With about 3,600 people now enrolled in its PA Fair Care program, Pennsylvania is an unusually productive outlier when it comes to recruiting customers to its 10-month-old, high-risk, health insurance plan.
The 2010 Affordable Care Act called for $5 billion in federal subsidies to be spent on creating a "pre-existing condition insurance plan" in each state, one of the first provisions of the health care overhaul to be put into effect.
But nearly a year into the program, nationwide interest in the plans has been underwhelming so far.
The plans are meant to enroll people who have a difficult time getting policies on the individual market because of previous illnesses or conditions that put them in higher risk categories, making them too expensive to cover.
To be eligible, a person must be without insurance for at least six months and prove that he has a health condition that limits his access to insurance.
A program meant to help people denied private insurance because of pre-existing conditions has had limited participation so far.
States with most participation
North Carolina 1,505
States with least participation
District of Columbia 27
West Virginia 27
North Dakota 11
Source: U.S. Department of Health and Human Services, Pa. Department of Insurance
• Most data as of May 31. Pa. is through July 22
• • Massachusetts and Vermont not included because they have already implemented many of the broader market reforms that will take effect nationally in 2014.
States had the option of creating their own high-risk plans or letting the federal government administer the plans for them. Pennsylvania, along with 26 other states, is operating its own program. Many of the plans went into effect Aug. 1, 2010; Pennsylvania's Fair Care launched two months later.
With monthly premiums of $283, Pennsylvania's version of the program has more enrollees than any other state's. California, as of May 31, had 2,256 enrollees, second-most. North Dakota, on the low end of the spectrum, had 11.
Add them all up, and there were 24,712 enrollees nationwide as of May 31 -- a disappointing total for a program that officials had hoped, a year ago, would have enrolled more than 200,000 by this point as a way of bridging the those in the high-risk category until 2014. At that point, insurers won't be permitted to exclude or deny coverage to customers because of pre-existing health conditions.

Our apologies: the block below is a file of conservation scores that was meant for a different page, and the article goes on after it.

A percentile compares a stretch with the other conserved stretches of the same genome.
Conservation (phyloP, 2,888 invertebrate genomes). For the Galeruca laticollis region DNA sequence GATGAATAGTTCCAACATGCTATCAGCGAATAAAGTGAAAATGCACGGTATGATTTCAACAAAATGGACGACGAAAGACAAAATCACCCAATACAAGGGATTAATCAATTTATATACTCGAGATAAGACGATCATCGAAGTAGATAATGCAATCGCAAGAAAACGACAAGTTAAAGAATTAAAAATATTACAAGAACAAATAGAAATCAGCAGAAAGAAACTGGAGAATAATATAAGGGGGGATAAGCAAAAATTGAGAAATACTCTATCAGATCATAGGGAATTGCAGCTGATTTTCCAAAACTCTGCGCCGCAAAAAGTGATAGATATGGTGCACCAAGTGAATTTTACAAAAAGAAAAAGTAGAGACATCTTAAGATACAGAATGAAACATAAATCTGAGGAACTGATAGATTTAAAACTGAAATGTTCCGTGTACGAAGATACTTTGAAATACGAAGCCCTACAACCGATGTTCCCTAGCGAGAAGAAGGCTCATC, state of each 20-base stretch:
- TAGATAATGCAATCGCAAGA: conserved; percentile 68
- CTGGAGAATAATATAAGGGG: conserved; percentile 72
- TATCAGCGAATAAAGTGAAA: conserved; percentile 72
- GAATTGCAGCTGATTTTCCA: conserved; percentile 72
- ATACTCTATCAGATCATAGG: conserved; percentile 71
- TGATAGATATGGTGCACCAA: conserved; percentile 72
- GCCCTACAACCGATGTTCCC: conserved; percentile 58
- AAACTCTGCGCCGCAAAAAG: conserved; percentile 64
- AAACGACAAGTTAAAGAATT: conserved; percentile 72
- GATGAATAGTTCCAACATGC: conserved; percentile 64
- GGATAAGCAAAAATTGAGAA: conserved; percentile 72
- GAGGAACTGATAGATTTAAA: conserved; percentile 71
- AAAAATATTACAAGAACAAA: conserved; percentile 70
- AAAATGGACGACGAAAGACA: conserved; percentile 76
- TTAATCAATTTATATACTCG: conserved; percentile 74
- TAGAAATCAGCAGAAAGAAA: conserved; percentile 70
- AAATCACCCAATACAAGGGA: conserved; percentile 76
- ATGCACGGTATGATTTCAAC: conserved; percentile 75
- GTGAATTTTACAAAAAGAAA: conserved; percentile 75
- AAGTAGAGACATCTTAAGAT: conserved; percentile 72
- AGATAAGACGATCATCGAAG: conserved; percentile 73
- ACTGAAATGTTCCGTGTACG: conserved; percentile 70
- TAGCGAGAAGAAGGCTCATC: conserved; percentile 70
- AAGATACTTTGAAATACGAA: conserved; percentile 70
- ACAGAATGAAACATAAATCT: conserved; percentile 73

Pennsylvania, meanwhile, has exceeded its initial goal of enrolling 3,500 people.
There is still space for more, said Kim Bathgate, marketing director at the state Insurance Department. The state is receiving $160 million from the federal government to run its version of the plan.
Why has Pennsylvania met its goals while other states have not?
"The simple answer comes down to: We had the lowest premiums," Ms. Bathgate said. "We did do some marketing of the program, but it was very limited" -- a few radio spots and Internet advertisement buys.
The poor turnout in the rest of the country is one of the reasons that the U.S. Department of Health and Human Services has revamped the program, streamlining eligibility standards and lowering premiums in 18 states.
Premium price seems to be one of the driving factors in the success, or failure, of the high-risk plans: In California, for example, premiums can be as low as $127 monthly but as high as $652, depending on the applicant's age and where he lives. Utah's coverage costs up to $744 a month. Washington state's premiums top out at $1,642 monthly for smokers.
Keith Maley, spokesman for HHS, said the department was also reaching out to groups such as the National Kidney Foundation and the American Heart Association, whose members often have chronic illnesses that make it more difficult to obtain insurance.
"There's no question that we have to continue to do outreach," he said. "This is a very targeted population."
The federal version of the program -- called the Pre-existing Condition Insurance Plan, operated by the Government Employees Health Association -- has also made it a bit easier to apply for the benefits. Previously, an applicant needed to procure a denial letter from an insurer to show that he had tried but failed to obtain a policy.
Now, applicants just need a letter from a physician explaining their high-risk condition.
But some groups aren't satisfied with the changes. An advocacy group representing farmers and rural businesses, known as Communicating for America, says the six-month wait is too long for some of its members.
"HHS and Congress need to reduce the waiting period from six months to three months, or eliminate the waiting period altogether and move instead to an annual open-enrollment period," the group's president, Wayne Nelson, said in a statement.
The high-risk plans, including Pennsylvania's, are temporary and are meant to expire in 2014, if President Barack Obama's health care law withstands court challenges.